Nicci Gerrard is one half of Nicci French, the highly successful pseudonymous crime novelist created with her husband journalist Sean French. But anyone expecting the tensely wrought psychological thrills of the Nicci French books in Things We Knew Were True, this first novel written under her own name, will be in for something of a surprise. This is a poignant and expressively written narrative of a sensitive schoolgirl, Edie, ill-at-ease with herself, who loses her virginity to a boy from a local council estate and is embarrassed when her father discovers the couple in a compromising state. Later, her father Vic loses his job and endures periods of black depression before committing suicide. Edie finds that she is forced to grow up very quickly, and puts her teenage romance in the past. Decades pass, and Edie's mother dies, bringing back painfully unresolved situations.
This utterly absorbing novel has an acute and perceptive grasp of the tensions of family life, and Nicci Gerrard has a genuine skill in conjuring up the agonies of adolescence. The real achievement of Things We Knew Were True is the handling of the abrupt, enforced changes that take place in Edie's personality and the shadow cast over her life by the death of her father; this is a theme explored with both power and sympathy. While the intensity and danger of the Nicci French books is not to be found here, there is much of the subtle and intelligent observation of human character found in the books of William Trevor, and it's clear that Nicci Gerard has all the possibilities of enjoying separate success as a novelist along with her crime writing achievements with her husband. --Barry Forshaw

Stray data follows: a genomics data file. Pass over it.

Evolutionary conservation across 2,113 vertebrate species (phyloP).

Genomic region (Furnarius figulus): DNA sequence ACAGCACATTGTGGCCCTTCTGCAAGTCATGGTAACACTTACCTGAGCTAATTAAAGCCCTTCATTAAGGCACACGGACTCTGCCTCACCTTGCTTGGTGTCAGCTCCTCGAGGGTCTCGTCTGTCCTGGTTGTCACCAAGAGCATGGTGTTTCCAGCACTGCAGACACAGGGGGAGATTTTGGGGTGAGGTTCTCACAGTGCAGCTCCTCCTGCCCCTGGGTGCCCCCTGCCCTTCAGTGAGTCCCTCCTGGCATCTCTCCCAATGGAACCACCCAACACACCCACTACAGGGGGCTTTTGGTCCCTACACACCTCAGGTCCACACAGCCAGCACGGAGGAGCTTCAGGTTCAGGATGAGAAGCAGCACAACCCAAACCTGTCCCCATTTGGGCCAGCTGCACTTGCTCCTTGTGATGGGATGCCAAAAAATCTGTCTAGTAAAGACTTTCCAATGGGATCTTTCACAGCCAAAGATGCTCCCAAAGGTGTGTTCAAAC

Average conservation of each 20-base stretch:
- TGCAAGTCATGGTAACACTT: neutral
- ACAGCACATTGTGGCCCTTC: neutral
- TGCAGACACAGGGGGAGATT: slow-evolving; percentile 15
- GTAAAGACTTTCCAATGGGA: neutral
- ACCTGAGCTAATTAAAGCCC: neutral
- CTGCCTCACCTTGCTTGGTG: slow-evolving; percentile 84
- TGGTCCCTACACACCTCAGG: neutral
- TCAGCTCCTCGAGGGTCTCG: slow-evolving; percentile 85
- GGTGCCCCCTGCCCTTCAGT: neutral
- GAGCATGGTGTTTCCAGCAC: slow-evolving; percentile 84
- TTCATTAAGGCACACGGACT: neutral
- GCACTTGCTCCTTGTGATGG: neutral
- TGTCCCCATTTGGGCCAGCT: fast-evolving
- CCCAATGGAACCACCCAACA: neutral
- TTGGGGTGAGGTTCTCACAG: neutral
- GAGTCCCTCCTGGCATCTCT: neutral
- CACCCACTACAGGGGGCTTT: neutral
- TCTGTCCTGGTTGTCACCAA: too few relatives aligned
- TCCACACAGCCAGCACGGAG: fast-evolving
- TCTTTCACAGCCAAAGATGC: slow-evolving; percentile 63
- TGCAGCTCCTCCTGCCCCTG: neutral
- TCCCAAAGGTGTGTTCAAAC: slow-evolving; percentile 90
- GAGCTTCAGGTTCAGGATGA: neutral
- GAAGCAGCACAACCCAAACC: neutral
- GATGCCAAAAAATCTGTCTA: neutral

Goodreads rating: 3.32/5